The Federal Communications Commission is taking more comment on the issue of broadband over power line technology.
This action was prompted when a previous FCC report and order was sent back by a federal appeals court. Its order had established technical standards; but the National Association for Amateur Radio (ARRL) sued and complained that some of the studies on which the commission based its decisions had not fully been made public.
The court then told the FCC to provide a reasonable opportunity for public comment on its unredacted studies, to make those studies part of the rulemaking record and to better explain its “extrapolation factor” for use in measurement of emissions from Access BPL systems.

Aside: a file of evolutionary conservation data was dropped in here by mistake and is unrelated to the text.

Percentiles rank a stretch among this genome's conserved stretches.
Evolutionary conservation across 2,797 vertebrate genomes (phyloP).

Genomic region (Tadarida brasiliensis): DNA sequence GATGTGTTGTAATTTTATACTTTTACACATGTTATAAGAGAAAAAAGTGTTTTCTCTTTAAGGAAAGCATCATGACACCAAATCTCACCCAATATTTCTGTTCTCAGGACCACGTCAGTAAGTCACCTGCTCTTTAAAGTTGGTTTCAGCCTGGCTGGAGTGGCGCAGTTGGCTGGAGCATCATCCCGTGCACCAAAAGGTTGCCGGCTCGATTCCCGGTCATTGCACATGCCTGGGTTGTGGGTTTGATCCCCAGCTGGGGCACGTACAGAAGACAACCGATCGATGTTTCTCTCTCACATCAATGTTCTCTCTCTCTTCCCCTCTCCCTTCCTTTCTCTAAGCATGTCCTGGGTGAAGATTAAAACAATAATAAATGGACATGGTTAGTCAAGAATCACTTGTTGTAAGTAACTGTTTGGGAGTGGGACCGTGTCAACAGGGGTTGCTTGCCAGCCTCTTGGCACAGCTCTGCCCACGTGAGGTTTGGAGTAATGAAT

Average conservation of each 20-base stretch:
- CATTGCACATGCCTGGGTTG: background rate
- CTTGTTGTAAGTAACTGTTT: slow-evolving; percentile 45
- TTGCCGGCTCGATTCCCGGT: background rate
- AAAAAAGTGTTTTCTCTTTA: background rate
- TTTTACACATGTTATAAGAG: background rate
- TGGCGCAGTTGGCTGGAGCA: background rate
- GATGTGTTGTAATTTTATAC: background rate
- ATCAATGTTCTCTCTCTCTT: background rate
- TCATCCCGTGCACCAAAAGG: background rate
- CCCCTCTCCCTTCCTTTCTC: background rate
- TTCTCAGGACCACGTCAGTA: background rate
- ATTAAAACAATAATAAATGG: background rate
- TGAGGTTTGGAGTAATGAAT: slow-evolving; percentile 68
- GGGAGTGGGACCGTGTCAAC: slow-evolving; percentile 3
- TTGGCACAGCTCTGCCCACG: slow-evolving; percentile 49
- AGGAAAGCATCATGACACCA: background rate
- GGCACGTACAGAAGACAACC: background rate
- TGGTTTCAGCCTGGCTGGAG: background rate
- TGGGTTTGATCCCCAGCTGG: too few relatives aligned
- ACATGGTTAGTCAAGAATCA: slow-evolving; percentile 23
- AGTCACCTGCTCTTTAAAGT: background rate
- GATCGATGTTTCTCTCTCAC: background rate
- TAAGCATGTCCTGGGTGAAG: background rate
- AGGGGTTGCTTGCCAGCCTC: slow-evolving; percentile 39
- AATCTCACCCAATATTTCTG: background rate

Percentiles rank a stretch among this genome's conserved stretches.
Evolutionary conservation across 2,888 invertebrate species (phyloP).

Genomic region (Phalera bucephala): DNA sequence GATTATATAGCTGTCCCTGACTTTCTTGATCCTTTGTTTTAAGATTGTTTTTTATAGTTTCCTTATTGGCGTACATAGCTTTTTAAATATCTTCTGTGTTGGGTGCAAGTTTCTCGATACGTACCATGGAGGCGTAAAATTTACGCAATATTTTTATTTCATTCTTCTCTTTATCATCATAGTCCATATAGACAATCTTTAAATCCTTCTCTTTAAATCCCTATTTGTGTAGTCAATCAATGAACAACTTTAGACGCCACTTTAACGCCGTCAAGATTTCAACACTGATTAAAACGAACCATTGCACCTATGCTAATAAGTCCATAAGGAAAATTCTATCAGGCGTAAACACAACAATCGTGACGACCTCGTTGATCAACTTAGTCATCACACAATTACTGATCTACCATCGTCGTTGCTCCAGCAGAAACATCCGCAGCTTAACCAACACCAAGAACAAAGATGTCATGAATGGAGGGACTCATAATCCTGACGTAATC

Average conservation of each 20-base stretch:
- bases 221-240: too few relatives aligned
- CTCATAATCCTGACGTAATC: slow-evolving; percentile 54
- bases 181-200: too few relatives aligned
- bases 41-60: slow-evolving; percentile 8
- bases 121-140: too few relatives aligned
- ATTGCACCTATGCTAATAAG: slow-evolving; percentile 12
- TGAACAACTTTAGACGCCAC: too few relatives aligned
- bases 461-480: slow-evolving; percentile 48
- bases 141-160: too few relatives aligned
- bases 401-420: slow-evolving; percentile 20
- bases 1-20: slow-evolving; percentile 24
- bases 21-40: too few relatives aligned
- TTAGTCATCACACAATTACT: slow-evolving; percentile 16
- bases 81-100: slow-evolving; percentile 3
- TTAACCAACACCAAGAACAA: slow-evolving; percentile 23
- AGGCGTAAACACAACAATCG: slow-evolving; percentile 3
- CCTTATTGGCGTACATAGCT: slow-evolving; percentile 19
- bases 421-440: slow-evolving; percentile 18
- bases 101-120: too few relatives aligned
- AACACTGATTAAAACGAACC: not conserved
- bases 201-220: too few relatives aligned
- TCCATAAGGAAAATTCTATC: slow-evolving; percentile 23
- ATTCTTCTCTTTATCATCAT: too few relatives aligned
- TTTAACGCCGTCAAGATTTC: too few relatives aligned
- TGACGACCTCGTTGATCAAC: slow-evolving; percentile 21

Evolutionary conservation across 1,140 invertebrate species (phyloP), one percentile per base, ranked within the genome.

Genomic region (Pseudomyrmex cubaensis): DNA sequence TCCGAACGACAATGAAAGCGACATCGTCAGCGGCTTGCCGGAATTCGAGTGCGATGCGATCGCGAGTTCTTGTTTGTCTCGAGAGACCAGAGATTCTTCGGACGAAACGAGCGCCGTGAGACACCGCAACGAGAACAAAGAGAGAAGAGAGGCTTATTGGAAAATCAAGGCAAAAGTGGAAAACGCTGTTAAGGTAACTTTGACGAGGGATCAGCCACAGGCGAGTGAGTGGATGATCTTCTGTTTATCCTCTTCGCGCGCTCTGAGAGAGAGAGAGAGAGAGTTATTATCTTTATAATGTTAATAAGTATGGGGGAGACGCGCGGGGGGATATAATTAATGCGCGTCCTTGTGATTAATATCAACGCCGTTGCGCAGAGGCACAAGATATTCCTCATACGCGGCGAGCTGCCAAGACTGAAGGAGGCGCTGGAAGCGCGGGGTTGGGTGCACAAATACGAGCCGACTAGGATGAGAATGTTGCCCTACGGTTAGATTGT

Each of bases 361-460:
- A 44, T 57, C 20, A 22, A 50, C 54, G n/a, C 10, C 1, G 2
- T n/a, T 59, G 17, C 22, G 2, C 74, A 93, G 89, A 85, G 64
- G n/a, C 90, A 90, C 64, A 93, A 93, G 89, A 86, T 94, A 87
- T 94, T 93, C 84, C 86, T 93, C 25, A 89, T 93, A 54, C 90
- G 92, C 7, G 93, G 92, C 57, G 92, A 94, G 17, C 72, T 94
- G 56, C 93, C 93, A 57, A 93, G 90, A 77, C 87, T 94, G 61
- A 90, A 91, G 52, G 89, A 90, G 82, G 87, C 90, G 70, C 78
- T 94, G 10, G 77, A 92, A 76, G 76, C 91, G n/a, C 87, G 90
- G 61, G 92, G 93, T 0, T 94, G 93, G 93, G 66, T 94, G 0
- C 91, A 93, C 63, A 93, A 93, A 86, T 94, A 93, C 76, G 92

The unredacted staff technical studies have been placed into the record, the FCC now says; and the commission laid out an explanation for its decisions about the extrapolation factor. Also it says that it is re-examining the extrapolation factor “in light of the recently issued technical studies addressing the attenuation of BPL emissions with distance and efforts by the IEEE to develop BPL measurement standards.”
The commission will take comment on whether it should amend its BPL rules, but it will continue to apply the current standard for the time being.
The FCC’s latest report includes a good detailed summary of the technical as well as legal aspects of the case to date; you can read it here.
The goal of Access BPL systems is to deliver high-speed Internet and other broadband services over utilities’ power lines; those utility companies also can use the devices to monitor and manage elements of their operations. Proponents hope the systems will help make broadband Internet service available in rural and other underserved areas and introduce more competition to broadband services.